By revisiting and aligning adjacent policies like competition, data privacy and social protection, we can develop a dynamic and innovative economy that uses digital technologies to the fullest, for the greater good of everyone.
There is no doubt that Malaysia has potential to be a producer of various arms and other defence accoutrements. However, this potential must be guided with the right objectives and principles in mind to produce the relevant outcomes.
It is hoped that the Covid pandemic can become a catalyst to spur further thinking of our national security planning, as well as the relations between our military, civilian agencies and society as a whole.
Malaysia’s Littoral Combat Ship (LCS) program is now at a difficult crossroad. The program was slated to see its first delivery in April of 2019, with the remaining ships being delivered every six months after that. It is now March 2021, nearly two years since the original due date, and it would appear no end is in sight for the troubled procurement project.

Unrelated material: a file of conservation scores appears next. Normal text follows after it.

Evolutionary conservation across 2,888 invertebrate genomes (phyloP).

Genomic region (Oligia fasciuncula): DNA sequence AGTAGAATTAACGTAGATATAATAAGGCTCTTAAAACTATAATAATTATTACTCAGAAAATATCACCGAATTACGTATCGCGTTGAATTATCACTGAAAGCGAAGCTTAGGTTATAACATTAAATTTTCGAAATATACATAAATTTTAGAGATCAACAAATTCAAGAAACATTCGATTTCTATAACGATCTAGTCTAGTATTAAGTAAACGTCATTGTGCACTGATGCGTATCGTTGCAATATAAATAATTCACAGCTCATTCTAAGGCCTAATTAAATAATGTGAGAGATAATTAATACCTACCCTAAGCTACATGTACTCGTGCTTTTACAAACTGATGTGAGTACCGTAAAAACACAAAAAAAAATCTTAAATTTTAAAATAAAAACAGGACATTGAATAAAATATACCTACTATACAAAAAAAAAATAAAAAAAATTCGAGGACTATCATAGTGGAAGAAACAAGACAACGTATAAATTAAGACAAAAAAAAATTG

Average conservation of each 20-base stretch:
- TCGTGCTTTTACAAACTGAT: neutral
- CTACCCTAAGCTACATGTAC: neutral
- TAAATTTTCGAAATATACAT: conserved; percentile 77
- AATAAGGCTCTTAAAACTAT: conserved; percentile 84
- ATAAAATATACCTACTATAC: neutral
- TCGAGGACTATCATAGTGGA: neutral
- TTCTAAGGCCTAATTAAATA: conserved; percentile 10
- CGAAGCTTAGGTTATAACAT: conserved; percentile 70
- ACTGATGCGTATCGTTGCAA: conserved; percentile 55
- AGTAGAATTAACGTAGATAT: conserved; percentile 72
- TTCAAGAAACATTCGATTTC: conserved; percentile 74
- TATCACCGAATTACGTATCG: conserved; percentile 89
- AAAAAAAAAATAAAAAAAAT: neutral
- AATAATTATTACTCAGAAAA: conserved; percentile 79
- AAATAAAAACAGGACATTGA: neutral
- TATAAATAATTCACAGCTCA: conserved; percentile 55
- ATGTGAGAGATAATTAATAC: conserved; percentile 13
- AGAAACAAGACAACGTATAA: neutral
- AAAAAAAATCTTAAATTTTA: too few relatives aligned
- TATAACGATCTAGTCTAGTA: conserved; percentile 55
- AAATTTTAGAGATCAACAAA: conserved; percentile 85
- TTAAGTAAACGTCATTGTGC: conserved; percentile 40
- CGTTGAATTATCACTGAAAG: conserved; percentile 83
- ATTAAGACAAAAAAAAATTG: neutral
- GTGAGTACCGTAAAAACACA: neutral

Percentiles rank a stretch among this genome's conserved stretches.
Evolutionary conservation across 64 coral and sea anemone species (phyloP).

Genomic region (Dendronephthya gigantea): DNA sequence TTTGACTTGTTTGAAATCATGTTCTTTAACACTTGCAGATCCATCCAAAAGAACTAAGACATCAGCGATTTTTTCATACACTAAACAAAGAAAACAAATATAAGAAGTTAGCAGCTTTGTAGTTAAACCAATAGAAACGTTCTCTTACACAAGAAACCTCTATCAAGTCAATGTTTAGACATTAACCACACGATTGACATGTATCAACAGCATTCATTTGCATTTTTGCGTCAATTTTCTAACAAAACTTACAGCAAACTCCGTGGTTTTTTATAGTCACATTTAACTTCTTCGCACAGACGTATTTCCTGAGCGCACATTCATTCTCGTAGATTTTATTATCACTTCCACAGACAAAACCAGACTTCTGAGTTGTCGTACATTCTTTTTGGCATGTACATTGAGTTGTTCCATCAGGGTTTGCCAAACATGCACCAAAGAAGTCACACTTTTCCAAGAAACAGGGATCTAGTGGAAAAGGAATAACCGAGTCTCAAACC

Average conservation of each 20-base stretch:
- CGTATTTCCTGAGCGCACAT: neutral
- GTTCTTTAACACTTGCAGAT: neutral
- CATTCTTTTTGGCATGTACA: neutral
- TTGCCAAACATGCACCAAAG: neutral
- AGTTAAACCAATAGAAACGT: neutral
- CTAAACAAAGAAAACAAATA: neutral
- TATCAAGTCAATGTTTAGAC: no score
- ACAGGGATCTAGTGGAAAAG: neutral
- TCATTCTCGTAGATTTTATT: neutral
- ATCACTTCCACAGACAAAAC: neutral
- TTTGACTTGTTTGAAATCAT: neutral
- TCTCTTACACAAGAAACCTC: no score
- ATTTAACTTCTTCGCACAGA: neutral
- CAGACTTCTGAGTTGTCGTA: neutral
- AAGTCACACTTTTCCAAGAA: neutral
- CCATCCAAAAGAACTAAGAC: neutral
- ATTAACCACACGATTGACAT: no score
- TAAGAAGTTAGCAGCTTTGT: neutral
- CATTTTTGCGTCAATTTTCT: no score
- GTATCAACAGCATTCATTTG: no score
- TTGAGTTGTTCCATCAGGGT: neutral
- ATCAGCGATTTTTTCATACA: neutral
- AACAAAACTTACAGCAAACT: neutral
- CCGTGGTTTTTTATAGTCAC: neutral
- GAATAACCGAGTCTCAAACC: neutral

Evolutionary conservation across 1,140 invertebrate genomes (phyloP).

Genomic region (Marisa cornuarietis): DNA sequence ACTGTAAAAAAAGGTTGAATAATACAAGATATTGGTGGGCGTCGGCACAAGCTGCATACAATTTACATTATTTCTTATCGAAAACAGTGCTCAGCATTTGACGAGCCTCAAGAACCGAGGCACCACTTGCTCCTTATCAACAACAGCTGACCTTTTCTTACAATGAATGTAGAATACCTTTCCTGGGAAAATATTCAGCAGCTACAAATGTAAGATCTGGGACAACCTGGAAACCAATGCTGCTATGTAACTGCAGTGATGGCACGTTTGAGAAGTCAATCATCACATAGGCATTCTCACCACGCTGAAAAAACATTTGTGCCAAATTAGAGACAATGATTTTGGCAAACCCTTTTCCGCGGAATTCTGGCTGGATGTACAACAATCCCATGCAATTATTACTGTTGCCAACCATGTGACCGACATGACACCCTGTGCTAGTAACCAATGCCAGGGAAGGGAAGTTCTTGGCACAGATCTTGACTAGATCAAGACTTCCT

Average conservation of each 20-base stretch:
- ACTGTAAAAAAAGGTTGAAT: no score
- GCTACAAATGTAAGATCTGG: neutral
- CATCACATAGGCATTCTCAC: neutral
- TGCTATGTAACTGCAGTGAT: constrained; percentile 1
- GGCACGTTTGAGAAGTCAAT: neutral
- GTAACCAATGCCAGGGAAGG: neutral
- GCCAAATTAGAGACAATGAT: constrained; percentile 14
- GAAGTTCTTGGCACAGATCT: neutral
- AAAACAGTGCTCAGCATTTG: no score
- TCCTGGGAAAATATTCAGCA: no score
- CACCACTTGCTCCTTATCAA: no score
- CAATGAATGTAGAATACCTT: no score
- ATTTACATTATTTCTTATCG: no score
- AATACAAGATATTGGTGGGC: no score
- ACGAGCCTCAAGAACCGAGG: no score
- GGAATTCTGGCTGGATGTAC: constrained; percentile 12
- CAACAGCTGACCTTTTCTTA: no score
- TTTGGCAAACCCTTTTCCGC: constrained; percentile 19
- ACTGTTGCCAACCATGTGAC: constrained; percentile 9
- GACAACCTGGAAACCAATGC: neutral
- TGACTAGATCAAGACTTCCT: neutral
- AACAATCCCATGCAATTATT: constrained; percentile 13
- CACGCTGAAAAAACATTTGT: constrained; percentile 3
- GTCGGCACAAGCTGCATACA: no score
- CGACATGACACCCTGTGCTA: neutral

Few in Malaysia are serious about policy discourse. It is understandable for a poor nation but unusual for a middle-income nation with a relatively well-educated population such as Malaysia. The consequence of not having serious policy discourse is that policies are made on the fly and often based on personal preferences, whether genuine or being swayed by interest groups or partisan considerations. There are some explanations.
There are three fundamental questions that we need to consider when it comes to government-linked corporations (GLCs) and government-linked investment corporations (GLICs). First, should the State get involved in the economy? Second, should the GLCs/GLICs, which are essentially agents of the Malaysian State, act as if they were private actors Third, what purpose should GLCs/GLICs serve in the new era of stakeholder capitalism? Article in Malay.